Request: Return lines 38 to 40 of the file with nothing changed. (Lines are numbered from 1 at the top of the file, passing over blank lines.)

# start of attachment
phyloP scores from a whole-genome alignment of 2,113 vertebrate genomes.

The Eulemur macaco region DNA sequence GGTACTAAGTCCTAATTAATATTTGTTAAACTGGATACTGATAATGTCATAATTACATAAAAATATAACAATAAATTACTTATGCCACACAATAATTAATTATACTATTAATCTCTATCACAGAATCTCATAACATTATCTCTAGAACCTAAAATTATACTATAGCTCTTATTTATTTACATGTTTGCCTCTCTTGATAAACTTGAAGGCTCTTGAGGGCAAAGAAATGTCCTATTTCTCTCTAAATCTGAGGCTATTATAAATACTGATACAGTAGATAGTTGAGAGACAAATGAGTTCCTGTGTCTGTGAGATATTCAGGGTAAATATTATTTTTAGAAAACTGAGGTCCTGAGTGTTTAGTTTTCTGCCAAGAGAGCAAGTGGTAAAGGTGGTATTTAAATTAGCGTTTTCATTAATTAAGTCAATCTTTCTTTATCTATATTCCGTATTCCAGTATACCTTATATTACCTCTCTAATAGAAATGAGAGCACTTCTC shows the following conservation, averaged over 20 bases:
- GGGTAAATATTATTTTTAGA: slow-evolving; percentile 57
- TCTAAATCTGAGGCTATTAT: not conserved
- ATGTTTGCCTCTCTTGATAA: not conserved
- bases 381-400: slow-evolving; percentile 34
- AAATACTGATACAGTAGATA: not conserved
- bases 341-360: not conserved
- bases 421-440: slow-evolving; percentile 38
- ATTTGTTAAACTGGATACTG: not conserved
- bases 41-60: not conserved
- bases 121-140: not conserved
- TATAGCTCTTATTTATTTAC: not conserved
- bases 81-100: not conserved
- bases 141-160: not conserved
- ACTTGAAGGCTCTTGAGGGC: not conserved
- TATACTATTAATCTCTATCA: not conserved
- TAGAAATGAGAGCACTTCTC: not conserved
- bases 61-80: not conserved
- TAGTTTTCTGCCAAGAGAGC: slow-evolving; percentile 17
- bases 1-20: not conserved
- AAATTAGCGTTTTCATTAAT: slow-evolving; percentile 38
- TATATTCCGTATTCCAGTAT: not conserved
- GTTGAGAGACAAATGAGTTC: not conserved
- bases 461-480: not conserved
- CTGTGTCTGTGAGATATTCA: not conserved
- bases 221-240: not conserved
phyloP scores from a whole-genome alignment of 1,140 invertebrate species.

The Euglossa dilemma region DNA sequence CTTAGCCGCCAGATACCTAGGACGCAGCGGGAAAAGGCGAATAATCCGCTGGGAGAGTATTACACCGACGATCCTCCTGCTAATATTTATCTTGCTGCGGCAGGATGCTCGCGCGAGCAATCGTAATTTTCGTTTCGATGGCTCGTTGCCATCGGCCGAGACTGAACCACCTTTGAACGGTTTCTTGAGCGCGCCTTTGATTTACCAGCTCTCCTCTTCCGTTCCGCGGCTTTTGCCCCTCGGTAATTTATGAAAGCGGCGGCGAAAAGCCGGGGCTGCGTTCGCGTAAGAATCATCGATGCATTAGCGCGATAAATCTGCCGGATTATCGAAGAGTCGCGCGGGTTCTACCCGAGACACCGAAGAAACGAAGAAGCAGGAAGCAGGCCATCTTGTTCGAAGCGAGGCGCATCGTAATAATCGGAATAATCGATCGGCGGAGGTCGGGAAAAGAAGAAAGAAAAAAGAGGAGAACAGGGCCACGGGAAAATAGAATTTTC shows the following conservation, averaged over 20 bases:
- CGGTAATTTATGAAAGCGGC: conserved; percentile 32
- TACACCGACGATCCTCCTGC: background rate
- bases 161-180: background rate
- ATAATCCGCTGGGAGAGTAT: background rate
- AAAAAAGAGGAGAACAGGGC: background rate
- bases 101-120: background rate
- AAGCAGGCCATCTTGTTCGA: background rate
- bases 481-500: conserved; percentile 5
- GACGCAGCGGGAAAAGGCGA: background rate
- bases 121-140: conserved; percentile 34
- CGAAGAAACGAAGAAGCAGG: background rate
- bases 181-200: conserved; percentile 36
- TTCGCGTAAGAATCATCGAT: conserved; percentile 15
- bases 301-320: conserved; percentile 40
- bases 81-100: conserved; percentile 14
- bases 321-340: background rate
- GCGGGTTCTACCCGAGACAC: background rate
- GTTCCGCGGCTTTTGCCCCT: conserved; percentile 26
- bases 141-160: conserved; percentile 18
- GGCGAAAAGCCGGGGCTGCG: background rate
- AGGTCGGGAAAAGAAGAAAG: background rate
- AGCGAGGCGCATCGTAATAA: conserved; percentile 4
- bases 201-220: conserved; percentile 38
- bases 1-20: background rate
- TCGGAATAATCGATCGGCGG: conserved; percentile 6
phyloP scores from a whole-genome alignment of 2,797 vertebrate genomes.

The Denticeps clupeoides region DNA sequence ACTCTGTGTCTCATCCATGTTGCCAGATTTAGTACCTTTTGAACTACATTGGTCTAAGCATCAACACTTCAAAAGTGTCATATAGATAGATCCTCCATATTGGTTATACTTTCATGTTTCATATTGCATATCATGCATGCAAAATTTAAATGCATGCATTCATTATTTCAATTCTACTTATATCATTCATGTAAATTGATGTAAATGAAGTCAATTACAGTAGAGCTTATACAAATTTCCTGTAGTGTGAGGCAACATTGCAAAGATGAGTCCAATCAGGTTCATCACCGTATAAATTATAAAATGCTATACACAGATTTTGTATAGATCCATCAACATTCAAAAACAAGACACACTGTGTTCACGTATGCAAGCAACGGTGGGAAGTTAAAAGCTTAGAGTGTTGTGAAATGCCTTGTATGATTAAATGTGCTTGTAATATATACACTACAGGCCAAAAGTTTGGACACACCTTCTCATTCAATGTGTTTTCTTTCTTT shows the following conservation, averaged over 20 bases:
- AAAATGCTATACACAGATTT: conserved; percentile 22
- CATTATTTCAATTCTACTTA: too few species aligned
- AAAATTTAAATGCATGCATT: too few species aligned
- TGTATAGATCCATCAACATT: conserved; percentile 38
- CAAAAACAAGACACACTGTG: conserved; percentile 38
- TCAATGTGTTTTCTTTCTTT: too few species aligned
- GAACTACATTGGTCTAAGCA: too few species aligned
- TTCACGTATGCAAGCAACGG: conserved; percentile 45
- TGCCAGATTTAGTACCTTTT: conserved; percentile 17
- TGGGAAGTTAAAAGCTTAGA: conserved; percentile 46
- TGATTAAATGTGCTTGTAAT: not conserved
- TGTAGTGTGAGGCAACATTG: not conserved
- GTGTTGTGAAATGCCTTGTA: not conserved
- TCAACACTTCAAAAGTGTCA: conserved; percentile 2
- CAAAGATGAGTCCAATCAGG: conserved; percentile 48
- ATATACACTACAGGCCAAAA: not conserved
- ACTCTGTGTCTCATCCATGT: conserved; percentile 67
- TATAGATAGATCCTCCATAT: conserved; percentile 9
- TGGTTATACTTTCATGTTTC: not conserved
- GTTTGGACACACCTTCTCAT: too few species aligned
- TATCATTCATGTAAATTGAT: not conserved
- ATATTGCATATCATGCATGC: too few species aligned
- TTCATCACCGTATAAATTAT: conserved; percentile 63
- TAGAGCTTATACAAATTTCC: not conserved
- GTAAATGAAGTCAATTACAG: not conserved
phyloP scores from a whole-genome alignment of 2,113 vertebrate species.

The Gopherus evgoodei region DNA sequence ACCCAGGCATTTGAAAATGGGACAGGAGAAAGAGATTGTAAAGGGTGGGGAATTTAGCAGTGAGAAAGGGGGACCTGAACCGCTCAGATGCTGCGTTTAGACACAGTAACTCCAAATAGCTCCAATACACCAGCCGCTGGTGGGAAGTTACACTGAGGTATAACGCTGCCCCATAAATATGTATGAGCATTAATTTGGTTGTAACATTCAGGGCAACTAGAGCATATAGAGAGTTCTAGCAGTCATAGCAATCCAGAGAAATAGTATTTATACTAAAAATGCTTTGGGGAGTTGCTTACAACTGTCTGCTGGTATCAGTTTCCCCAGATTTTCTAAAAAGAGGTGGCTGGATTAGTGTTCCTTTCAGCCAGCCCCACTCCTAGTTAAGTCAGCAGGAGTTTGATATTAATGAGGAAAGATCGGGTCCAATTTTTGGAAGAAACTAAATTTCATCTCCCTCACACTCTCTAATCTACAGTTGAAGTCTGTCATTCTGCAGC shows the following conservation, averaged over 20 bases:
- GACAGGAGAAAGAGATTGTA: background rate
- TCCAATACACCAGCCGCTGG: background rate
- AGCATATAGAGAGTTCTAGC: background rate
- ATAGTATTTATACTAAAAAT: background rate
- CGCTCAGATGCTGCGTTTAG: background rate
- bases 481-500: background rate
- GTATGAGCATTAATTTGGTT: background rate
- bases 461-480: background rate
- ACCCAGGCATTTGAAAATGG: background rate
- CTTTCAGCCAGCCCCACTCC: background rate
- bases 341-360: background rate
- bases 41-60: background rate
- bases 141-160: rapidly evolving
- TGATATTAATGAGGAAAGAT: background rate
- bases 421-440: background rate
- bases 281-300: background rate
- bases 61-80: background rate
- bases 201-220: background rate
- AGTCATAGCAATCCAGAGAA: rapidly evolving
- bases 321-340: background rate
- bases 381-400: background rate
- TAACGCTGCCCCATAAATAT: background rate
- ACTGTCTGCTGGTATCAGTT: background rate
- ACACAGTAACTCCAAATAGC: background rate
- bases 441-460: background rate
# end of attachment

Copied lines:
- GACGCAGCGGGAAAAGGCGA: background rate
- bases 121-140: conserved; percentile 34
- CGAAGAAACGAAGAAGCAGG: background rate